Language (HTML) that includes the text of the page, a description of its structure, and links to other documents, images, or other media. Protocols: In computing, a protocol is a set of rules which is used by computers to communicate with each other across a network. A protocol is a convention or standard that controls or enables the connection, communication, and data transfer between computing endpoints. Internet Protocol Suite: The Internet Protocol Suite is the set of communications protocols used for the Internet and other similar networks. It is commonly also known as TCP/IP named from two of the most important protocols in it: The Transmission Control Protocol (TCP) and the Internet Protocol (IP), which were the first two networking protocols defined in this standard. Building Web sites: It's a good idea to first think about and design your site. That way, you'll give yourself direction and you'll need to reorganize less later. To design your site: 1. Figure out why you're creating this site. What do you want to convey? 2. Think about your audience. How can you tailor your content to appeal to this audience? For example, should you add lots of graphics or is it more important that your page download quickly? 3. How many pages will you need? What sort of structure would you like it to have? Do you want visitors to go through your site in a particular direction, or do you want to make it easy for them to explore in any direction? 4. Sketch out your site on paper. Devise a simple, consistent naming system for your pages, images and other external files.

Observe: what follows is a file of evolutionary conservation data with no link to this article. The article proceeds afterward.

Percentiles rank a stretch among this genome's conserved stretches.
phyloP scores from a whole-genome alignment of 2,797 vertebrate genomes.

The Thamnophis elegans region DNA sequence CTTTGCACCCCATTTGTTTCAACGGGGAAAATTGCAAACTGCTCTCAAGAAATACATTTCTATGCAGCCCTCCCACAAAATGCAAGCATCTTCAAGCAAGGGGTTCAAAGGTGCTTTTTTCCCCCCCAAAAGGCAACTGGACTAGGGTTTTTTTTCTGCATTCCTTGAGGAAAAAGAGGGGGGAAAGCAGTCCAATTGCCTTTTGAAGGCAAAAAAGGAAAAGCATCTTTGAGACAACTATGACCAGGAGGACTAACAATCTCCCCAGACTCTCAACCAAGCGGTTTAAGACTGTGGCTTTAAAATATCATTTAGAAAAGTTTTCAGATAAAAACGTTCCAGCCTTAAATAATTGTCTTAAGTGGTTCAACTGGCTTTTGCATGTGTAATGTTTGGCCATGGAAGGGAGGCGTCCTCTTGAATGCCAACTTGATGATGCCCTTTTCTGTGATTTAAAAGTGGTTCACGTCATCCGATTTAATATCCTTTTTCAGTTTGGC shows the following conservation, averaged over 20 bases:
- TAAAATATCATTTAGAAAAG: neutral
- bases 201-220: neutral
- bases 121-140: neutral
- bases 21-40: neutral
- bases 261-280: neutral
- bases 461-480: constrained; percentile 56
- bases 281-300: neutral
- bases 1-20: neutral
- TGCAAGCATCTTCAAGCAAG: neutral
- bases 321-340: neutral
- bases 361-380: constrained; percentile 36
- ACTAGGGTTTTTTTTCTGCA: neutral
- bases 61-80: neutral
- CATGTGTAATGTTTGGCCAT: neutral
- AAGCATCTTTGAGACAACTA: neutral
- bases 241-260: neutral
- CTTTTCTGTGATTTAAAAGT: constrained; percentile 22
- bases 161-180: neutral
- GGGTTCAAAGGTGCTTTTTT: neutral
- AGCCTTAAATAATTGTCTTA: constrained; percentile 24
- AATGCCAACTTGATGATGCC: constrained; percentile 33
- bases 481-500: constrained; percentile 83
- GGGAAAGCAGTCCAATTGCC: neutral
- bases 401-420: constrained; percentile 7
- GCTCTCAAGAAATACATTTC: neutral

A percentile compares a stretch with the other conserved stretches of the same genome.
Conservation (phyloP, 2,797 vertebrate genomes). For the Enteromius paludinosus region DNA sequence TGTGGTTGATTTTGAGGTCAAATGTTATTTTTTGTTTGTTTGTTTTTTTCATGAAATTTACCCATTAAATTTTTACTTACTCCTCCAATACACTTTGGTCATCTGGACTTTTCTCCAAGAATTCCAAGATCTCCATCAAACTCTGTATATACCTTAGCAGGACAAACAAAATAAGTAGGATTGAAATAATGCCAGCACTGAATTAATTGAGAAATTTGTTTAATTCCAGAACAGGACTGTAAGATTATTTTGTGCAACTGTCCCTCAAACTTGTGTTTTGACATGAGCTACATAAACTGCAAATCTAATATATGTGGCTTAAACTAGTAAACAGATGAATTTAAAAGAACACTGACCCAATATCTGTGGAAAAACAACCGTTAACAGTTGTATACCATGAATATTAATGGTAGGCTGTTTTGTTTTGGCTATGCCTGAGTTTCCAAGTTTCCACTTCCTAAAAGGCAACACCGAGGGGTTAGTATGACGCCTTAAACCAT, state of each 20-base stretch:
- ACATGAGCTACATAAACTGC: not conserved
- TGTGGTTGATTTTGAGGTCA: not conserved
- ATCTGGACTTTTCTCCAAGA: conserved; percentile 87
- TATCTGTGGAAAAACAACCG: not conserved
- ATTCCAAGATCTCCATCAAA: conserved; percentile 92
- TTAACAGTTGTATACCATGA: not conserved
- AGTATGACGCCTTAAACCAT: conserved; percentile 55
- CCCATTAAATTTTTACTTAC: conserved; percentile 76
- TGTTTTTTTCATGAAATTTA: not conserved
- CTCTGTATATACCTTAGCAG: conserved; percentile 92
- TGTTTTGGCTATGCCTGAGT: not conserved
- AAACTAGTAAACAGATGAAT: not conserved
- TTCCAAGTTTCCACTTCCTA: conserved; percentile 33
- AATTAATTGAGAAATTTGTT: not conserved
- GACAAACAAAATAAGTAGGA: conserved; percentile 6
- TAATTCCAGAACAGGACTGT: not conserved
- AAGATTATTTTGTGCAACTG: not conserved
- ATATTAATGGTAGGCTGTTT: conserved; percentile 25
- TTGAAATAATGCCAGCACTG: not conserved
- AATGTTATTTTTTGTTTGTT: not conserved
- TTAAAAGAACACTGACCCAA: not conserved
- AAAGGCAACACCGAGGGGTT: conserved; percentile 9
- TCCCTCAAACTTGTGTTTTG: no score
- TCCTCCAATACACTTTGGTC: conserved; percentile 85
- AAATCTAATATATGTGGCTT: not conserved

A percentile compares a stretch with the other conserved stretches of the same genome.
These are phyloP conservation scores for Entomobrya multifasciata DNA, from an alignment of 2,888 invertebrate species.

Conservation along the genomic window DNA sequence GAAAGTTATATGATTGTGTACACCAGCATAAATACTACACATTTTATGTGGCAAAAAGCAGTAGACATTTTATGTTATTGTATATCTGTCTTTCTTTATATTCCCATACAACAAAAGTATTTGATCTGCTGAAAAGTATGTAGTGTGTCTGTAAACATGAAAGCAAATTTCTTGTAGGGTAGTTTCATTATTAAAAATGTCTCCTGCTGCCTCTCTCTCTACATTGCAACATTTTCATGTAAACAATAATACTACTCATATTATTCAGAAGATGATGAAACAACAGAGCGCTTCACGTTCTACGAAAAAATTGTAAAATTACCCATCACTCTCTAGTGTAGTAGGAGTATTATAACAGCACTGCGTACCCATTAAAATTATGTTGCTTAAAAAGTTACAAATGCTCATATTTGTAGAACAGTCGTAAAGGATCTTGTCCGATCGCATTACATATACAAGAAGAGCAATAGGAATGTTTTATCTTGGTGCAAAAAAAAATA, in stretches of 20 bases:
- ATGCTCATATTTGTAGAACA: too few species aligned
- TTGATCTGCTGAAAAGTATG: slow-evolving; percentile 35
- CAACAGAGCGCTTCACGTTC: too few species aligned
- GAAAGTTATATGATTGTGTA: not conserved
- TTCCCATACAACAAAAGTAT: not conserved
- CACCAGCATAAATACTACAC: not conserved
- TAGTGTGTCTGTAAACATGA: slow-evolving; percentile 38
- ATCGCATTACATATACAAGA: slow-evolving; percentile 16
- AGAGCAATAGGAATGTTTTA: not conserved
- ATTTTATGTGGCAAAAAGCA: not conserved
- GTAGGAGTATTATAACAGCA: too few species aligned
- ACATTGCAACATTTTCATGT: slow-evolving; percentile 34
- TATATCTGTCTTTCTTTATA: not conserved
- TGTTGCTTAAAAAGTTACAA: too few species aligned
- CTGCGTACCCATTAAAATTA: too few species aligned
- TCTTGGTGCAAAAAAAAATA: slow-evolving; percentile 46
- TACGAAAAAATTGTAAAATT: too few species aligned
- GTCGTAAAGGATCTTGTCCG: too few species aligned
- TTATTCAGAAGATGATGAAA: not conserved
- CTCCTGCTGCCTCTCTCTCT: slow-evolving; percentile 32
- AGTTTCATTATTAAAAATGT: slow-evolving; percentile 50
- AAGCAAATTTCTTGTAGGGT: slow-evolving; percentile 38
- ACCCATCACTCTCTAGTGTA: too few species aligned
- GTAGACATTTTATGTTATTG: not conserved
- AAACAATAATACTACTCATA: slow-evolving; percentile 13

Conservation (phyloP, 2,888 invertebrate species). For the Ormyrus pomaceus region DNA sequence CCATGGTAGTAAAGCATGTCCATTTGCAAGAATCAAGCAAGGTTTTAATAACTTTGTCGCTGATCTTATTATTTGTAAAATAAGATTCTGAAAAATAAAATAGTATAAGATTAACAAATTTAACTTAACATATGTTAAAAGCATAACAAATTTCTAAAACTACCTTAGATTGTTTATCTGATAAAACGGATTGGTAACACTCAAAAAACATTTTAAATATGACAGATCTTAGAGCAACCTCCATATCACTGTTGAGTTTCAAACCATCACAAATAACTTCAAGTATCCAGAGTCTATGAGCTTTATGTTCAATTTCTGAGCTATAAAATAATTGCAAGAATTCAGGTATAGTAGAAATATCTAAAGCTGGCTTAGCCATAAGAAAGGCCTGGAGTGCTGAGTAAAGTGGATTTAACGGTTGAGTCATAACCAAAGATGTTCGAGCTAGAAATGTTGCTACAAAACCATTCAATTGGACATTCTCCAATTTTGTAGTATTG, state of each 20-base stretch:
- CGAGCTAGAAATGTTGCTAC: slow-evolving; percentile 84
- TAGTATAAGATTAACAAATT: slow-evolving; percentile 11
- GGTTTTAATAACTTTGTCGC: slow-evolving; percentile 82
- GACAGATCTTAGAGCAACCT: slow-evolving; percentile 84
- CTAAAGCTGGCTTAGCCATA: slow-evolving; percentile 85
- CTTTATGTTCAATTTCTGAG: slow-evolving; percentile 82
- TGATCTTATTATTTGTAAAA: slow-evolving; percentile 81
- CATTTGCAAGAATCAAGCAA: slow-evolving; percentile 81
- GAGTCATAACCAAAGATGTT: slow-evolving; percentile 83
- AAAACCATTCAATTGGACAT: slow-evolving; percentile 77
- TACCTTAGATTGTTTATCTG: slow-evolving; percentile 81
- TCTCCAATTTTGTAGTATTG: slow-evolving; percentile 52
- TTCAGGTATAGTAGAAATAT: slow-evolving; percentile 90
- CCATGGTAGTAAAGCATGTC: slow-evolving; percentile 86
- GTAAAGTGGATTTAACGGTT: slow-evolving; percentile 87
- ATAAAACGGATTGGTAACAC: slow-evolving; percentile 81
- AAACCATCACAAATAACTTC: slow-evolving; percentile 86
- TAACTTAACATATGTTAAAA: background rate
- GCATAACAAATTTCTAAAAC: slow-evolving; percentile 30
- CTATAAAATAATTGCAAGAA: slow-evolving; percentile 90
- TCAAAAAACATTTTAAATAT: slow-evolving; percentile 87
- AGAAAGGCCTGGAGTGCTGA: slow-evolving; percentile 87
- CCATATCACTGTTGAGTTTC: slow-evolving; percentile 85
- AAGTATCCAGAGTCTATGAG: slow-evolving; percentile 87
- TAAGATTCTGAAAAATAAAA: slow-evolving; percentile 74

HTML Planning for designing web pages: Breaking Up Your Content into Main Topics With your goals in mind, try to organize your content into main topics or sections, chunking related information together under a single topic. Ideas for Organization and Navigation At this point, you should have a good idea of what you want to talk about as well as a list of topics. The next step is to actually start structuring the information you have into a set of web pages. Before you do that, however, consider some standard structures that have been used in other help systems and online tools. This section describes some of these structures, their various features, some important considerations, including the following Model and Structure of a Web site: You need to know what the following terms mean and how they apply to the body of work you're developing for the Web: Website: A collection of one or more web pages linked together in a meaningful way that, as a whole, describes a body of information or creates an overall effect. Web server: A computer on the Internet or an intranet that delivers Web pages and other files in response to browser requests. Web page: A single document on a website, usually consisting of an HTML document and any items that are displayed within that document such as inline images. Home page: The entry page for a website, which can link to additional pages on the same website or pages on other sites. Developing websites: Designing a website, like designing a book outline, a building plan, or a painting, can sometimes be a complex and involved process. Having a plan before you begin can help you keep the details straight and help you develop the finished product with fewer false starts. Today, you learned how to put together a simple plan and structure for creating a set of web pages, including the following: • Deciding what sort of content to present • Coming up with a set of goals for that content • Deciding on a set of topics • Organizing and storyboarding the website Basic HTML: HTML stands for Hypertext Markup Language. The idea here is that most documents have common elements for example, titles, paragraphs, and lists. Before you start writing, therefore, you can identify and define the set of elements in that document and give them appropriate names. How Markup Works HTML is a markup language. Writing in a markup language means that you start with the text of your page and add special tags around words and paragraphs. The tags indicate the different parts of the page and produce different effects in the browser. HTML has a defined set of tags you can use. You can't make up your own tags to create new styles or features. What HTML Files Look Like Pages written in HTML are plain text files (ASCII), which means that they contain no platform- or program-specific information. Any editor that supports text can read them. HTML files contain the following: • The text of the page itself • HTML tags that indicate page elements, structure, formatting, and hypertext links to